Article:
September 27, 2016
2016 GSA Presidential Address: Mission-Driven Geoscience
Posted by Laura Guertin
Geological Society of America is holding its 2016 Fall Meeting in Denver, Colorado, September 25-28. Dr. Claudia I. Mora of the Los Alamos National Laboratory is the current GSA President and kicked off the meeting on Sunday with her Presidential Address titled “Mission-Driven Geoscience.” Below is the description provided on the GSA website announcing her talk.
Geoscientists work across the spectrum, from the fundamental research that dominates academic departments to the applied science driving oil and gas exploration, mining and environmental protection. Within a number of federal agencies, especially the Department of Energy, geoscientists mesh fundamental and applied science to focus on mission-driven geoscience. Here the goal is to develop the basic understanding necessary to solve complex problems in support of the Nation’s energy and national security, and its environmental health. This address will explore some of the complex challenges being addressed by geoscientists within our national laboratories, from the detection and characterization of clandestine nuclear weapons testing to resolving the longstanding question of what to do with radioactive waste, both legacy and recent. The challenges also encompass the efficient and environmentally-sustainable development of our many energy resources, and improving our ability to predict the impacts of climate change at global and regional scales. Harnessing scientific understanding to resolve large, complex problems is fundamentally important to a healthy, safe and prosperous nation and will remain a challenge to future geo-generations.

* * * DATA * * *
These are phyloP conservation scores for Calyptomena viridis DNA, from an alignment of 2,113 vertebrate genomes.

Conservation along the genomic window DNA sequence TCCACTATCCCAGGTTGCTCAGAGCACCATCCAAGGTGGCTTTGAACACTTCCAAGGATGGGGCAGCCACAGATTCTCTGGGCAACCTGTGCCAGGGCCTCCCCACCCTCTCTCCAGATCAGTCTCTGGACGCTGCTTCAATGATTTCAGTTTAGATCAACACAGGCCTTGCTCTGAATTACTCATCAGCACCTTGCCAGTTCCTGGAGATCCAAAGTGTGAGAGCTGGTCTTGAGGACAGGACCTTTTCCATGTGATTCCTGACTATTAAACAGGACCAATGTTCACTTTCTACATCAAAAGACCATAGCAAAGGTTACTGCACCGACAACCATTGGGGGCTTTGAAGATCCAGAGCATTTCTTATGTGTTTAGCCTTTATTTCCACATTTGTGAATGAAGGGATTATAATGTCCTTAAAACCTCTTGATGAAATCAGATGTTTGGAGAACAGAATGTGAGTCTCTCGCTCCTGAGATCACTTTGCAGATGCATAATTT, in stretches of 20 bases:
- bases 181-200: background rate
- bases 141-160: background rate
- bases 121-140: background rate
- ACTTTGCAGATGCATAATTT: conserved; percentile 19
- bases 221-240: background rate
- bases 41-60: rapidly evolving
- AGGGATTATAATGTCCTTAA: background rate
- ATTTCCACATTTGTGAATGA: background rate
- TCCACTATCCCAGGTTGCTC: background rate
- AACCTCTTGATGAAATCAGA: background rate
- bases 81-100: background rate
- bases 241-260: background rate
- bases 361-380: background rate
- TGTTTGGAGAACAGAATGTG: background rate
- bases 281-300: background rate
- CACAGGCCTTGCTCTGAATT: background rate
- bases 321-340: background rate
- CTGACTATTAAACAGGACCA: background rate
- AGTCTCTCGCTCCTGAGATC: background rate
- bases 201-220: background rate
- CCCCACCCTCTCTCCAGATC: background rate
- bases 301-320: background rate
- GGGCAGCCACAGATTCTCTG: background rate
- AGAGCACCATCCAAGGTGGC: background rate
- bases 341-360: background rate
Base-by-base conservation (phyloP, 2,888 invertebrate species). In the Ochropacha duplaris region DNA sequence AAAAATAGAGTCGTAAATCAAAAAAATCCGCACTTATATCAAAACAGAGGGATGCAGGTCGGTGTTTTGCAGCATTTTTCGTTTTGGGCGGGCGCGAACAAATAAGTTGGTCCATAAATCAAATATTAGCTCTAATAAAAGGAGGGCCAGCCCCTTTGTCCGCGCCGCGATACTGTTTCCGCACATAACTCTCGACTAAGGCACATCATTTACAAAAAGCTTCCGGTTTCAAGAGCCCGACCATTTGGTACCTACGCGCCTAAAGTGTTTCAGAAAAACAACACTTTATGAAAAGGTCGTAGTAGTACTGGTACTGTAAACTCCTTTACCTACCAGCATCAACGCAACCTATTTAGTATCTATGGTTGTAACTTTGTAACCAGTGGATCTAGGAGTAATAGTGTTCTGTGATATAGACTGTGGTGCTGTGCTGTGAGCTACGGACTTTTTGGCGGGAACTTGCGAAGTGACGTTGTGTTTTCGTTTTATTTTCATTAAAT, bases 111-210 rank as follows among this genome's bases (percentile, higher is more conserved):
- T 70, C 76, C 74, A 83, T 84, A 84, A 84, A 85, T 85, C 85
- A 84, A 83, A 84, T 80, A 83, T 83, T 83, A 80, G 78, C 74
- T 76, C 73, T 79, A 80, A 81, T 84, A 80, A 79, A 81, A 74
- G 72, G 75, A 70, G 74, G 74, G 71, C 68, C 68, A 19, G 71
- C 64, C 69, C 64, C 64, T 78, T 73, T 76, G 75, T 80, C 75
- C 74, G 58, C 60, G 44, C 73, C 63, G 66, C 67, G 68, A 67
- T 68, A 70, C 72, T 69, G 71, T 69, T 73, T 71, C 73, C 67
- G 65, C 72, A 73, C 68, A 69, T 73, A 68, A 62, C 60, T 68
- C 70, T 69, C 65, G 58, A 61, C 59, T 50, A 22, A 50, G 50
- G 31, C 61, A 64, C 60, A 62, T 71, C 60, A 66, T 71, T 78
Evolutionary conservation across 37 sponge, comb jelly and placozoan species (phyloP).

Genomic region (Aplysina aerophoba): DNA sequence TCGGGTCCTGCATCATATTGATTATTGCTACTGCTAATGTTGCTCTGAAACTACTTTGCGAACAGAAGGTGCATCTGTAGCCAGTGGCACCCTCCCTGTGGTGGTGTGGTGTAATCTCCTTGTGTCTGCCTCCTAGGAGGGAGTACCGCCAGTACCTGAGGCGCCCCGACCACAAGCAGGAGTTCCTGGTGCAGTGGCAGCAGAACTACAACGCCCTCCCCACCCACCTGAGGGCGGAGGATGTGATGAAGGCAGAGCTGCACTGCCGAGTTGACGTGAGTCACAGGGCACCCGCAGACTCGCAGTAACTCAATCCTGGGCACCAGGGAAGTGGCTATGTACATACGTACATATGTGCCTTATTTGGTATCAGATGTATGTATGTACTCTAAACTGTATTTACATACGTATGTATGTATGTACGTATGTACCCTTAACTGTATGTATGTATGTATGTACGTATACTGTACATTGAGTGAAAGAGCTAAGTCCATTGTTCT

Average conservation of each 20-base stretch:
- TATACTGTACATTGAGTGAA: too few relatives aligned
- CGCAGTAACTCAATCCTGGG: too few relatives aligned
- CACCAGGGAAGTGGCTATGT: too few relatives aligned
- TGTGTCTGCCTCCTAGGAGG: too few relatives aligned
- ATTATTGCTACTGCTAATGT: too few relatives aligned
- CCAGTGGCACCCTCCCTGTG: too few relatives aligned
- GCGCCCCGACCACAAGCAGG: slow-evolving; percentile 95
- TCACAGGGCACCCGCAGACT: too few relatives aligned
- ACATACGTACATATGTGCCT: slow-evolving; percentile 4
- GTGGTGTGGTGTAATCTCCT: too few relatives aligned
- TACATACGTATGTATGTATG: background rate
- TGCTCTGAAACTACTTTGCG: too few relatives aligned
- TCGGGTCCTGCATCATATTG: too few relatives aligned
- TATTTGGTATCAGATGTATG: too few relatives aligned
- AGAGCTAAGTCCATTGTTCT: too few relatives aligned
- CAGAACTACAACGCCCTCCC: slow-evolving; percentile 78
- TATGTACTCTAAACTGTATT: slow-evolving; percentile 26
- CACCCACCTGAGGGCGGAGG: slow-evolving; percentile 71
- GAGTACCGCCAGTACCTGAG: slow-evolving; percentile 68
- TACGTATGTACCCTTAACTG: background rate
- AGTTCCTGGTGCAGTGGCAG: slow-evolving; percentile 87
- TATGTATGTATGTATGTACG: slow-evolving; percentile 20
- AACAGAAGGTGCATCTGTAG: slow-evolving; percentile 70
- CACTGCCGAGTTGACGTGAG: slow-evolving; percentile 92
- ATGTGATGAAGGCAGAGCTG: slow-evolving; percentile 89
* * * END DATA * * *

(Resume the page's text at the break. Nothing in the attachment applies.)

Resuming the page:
Dr. Mora set out to share the applied, mission-driven research at national laboratories. She provided several examples of how geoscience supports energy and national security, from nuclear weapons testing to geothermal energy, and from fossil energy to CO2 storage. She emphasized that geoscientists at the national laboratories work on big, complex problems as a team with a multidisciplinary approach, and there is close integration of modeling and experiment.
One example of research Dr. Mora discussed is greenhouse gas identity and monitoring. She shared information on methane remote sensing technologies, which had me curious to learn more. I found a 2013 article from Los Alamos National Laboratory on methane-sensing technologies, the PBS NewsHour video she had a screenshot of that summarizes some of the situation and a press release from earlier this month that discusses future research funded by DOE. This would be an interesting example to share with my students and a great way to introduce them to understanding the “who” and “what” of the national laboratories.
In addition, I hope the students in the audience picked up on the career options available at national laboratories. Dr. Mora stated that scientists enter the national laboratories as a petrologist, structural geologist, etc. – the list goes on. Students should explore the jobs, internships, and fellowships at the Department of Energy’s website: http://energy.gov/jobs-national-labs
Thank you, Dr. Mora, for your informative lecture and for giving the audience a chance to reflect upon the role of geosciences and geoscientists at the national laboratories working on mission-driven science.